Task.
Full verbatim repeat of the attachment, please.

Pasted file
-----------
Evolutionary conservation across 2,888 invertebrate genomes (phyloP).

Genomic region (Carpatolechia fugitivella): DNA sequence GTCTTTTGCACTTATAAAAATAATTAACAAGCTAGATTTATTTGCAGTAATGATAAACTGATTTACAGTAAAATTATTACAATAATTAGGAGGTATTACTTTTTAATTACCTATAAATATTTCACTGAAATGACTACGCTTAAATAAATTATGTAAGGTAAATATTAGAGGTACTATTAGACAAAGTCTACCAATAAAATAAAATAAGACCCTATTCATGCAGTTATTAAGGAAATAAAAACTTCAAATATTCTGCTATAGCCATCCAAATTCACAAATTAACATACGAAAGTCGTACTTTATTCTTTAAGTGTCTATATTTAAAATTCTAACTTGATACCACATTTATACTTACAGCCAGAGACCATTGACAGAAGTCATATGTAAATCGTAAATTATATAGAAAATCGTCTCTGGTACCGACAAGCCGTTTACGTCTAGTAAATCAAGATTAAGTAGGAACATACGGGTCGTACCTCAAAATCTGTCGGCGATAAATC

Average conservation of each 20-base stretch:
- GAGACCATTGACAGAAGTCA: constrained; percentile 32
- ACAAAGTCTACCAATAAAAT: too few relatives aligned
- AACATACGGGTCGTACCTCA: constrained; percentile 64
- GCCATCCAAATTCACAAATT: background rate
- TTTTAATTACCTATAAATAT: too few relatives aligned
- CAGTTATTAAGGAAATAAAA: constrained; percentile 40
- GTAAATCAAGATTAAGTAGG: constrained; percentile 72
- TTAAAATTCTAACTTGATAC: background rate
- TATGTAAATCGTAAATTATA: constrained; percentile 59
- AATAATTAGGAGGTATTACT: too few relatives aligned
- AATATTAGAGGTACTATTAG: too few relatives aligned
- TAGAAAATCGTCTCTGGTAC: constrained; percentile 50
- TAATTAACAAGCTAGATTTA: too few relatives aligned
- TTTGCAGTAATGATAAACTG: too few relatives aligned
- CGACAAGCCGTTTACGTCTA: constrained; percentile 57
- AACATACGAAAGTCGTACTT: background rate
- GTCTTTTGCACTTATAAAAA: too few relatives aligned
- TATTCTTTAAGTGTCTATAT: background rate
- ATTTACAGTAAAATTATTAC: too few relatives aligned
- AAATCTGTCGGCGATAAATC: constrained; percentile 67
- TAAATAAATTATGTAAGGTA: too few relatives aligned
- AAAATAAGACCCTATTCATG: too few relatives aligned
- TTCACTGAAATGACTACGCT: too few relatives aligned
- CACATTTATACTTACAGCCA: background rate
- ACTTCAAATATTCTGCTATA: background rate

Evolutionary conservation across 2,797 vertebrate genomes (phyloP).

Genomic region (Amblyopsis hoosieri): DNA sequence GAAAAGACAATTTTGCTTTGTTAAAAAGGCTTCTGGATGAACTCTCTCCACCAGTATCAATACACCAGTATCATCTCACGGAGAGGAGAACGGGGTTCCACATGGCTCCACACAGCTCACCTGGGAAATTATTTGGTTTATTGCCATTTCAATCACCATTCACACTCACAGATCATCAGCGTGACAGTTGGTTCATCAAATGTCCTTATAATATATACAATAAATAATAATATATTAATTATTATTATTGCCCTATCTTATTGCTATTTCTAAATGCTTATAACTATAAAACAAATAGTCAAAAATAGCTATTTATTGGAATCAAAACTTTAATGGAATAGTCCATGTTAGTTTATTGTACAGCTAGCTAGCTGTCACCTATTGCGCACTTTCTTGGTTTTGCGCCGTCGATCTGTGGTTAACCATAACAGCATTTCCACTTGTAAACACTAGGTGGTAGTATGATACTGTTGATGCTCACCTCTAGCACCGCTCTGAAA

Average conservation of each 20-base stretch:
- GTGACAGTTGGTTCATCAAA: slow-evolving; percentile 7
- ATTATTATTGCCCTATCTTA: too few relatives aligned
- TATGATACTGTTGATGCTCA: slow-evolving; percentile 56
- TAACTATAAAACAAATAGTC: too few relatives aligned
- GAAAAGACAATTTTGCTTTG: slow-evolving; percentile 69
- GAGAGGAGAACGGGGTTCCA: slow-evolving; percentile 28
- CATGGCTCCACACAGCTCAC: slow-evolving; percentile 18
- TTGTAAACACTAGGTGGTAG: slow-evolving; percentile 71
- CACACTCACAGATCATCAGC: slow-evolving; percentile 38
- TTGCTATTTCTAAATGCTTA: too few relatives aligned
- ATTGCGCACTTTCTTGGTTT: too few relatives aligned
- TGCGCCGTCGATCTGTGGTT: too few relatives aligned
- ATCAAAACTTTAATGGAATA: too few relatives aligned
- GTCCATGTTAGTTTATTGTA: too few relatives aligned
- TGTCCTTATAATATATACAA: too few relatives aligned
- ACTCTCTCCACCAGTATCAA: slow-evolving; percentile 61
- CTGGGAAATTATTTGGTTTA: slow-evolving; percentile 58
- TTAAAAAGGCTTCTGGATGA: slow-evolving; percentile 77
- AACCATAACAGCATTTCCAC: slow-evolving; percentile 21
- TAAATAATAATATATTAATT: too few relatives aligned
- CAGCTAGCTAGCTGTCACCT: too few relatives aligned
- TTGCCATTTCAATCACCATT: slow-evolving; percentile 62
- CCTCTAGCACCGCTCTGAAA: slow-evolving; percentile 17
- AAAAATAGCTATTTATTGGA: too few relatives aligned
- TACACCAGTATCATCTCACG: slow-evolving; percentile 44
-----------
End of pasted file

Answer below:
Evolutionary conservation across 2,888 invertebrate genomes (phyloP).

Genomic region (Carpatolechia fugitivella): DNA sequence GTCTTTTGCACTTATAAAAATAATTAACAAGCTAGATTTATTTGCAGTAATGATAAACTGATTTACAGTAAAATTATTACAATAATTAGGAGGTATTACTTTTTAATTACCTATAAATATTTCACTGAAATGACTACGCTTAAATAAATTATGTAAGGTAAATATTAGAGGTACTATTAGACAAAGTCTACCAATAAAATAAAATAAGACCCTATTCATGCAGTTATTAAGGAAATAAAAACTTCAAATATTCTGCTATAGCCATCCAAATTCACAAATTAACATACGAAAGTCGTACTTTATTCTTTAAGTGTCTATATTTAAAATTCTAACTTGATACCACATTTATACTTACAGCCAGAGACCATTGACAGAAGTCATATGTAAATCGTAAATTATATAGAAAATCGTCTCTGGTACCGACAAGCCGTTTACGTCTAGTAAATCAAGATTAAGTAGGAACATACGGGTCGTACCTCAAAATCTGTCGGCGATAAATC

Average conservation of each 20-base stretch:
- GAGACCATTGACAGAAGTCA: constrained; percentile 32
- ACAAAGTCTACCAATAAAAT: too few relatives aligned
- AACATACGGGTCGTACCTCA: constrained; percentile 64
- GCCATCCAAATTCACAAATT: background rate
- TTTTAATTACCTATAAATAT: too few relatives aligned
- CAGTTATTAAGGAAATAAAA: constrained; percentile 40
- GTAAATCAAGATTAAGTAGG: constrained; percentile 72
- TTAAAATTCTAACTTGATAC: background rate
- TATGTAAATCGTAAATTATA: constrained; percentile 59
- AATAATTAGGAGGTATTACT: too few relatives aligned
- AATATTAGAGGTACTATTAG: too few relatives aligned
- TAGAAAATCGTCTCTGGTAC: constrained; percentile 50
- TAATTAACAAGCTAGATTTA: too few relatives aligned
- TTTGCAGTAATGATAAACTG: too few relatives aligned
- CGACAAGCCGTTTACGTCTA: constrained; percentile 57
- AACATACGAAAGTCGTACTT: background rate
- GTCTTTTGCACTTATAAAAA: too few relatives aligned
- TATTCTTTAAGTGTCTATAT: background rate
- ATTTACAGTAAAATTATTAC: too few relatives aligned
- AAATCTGTCGGCGATAAATC: constrained; percentile 67
- TAAATAAATTATGTAAGGTA: too few relatives aligned
- AAAATAAGACCCTATTCATG: too few relatives aligned
- TTCACTGAAATGACTACGCT: too few relatives aligned
- CACATTTATACTTACAGCCA: background rate
- ACTTCAAATATTCTGCTATA: background rate

Evolutionary conservation across 2,797 vertebrate genomes (phyloP).

Genomic region (Amblyopsis hoosieri): DNA sequence GAAAAGACAATTTTGCTTTGTTAAAAAGGCTTCTGGATGAACTCTCTCCACCAGTATCAATACACCAGTATCATCTCACGGAGAGGAGAACGGGGTTCCACATGGCTCCACACAGCTCACCTGGGAAATTATTTGGTTTATTGCCATTTCAATCACCATTCACACTCACAGATCATCAGCGTGACAGTTGGTTCATCAAATGTCCTTATAATATATACAATAAATAATAATATATTAATTATTATTATTGCCCTATCTTATTGCTATTTCTAAATGCTTATAACTATAAAACAAATAGTCAAAAATAGCTATTTATTGGAATCAAAACTTTAATGGAATAGTCCATGTTAGTTTATTGTACAGCTAGCTAGCTGTCACCTATTGCGCACTTTCTTGGTTTTGCGCCGTCGATCTGTGGTTAACCATAACAGCATTTCCACTTGTAAACACTAGGTGGTAGTATGATACTGTTGATGCTCACCTCTAGCACCGCTCTGAAA

Average conservation of each 20-base stretch:
- GTGACAGTTGGTTCATCAAA: slow-evolving; percentile 7
- ATTATTATTGCCCTATCTTA: too few relatives aligned
- TATGATACTGTTGATGCTCA: slow-evolving; percentile 56
- TAACTATAAAACAAATAGTC: too few relatives aligned
- GAAAAGACAATTTTGCTTTG: slow-evolving; percentile 69
- GAGAGGAGAACGGGGTTCCA: slow-evolving; percentile 28
- CATGGCTCCACACAGCTCAC: slow-evolving; percentile 18
- TTGTAAACACTAGGTGGTAG: slow-evolving; percentile 71
- CACACTCACAGATCATCAGC: slow-evolving; percentile 38
- TTGCTATTTCTAAATGCTTA: too few relatives aligned
- ATTGCGCACTTTCTTGGTTT: too few relatives aligned
- TGCGCCGTCGATCTGTGGTT: too few relatives aligned
- ATCAAAACTTTAATGGAATA: too few relatives aligned
- GTCCATGTTAGTTTATTGTA: too few relatives aligned
- TGTCCTTATAATATATACAA: too few relatives aligned
- ACTCTCTCCACCAGTATCAA: slow-evolving; percentile 61
- CTGGGAAATTATTTGGTTTA: slow-evolving; percentile 58
- TTAAAAAGGCTTCTGGATGA: slow-evolving; percentile 77
- AACCATAACAGCATTTCCAC: slow-evolving; percentile 21
- TAAATAATAATATATTAATT: too few relatives aligned
- CAGCTAGCTAGCTGTCACCT: too few relatives aligned
- TTGCCATTTCAATCACCATT: slow-evolving; percentile 62
- CCTCTAGCACCGCTCTGAAA: slow-evolving; percentile 17
- AAAAATAGCTATTTATTGGA: too few relatives aligned
- TACACCAGTATCATCTCACG: slow-evolving; percentile 44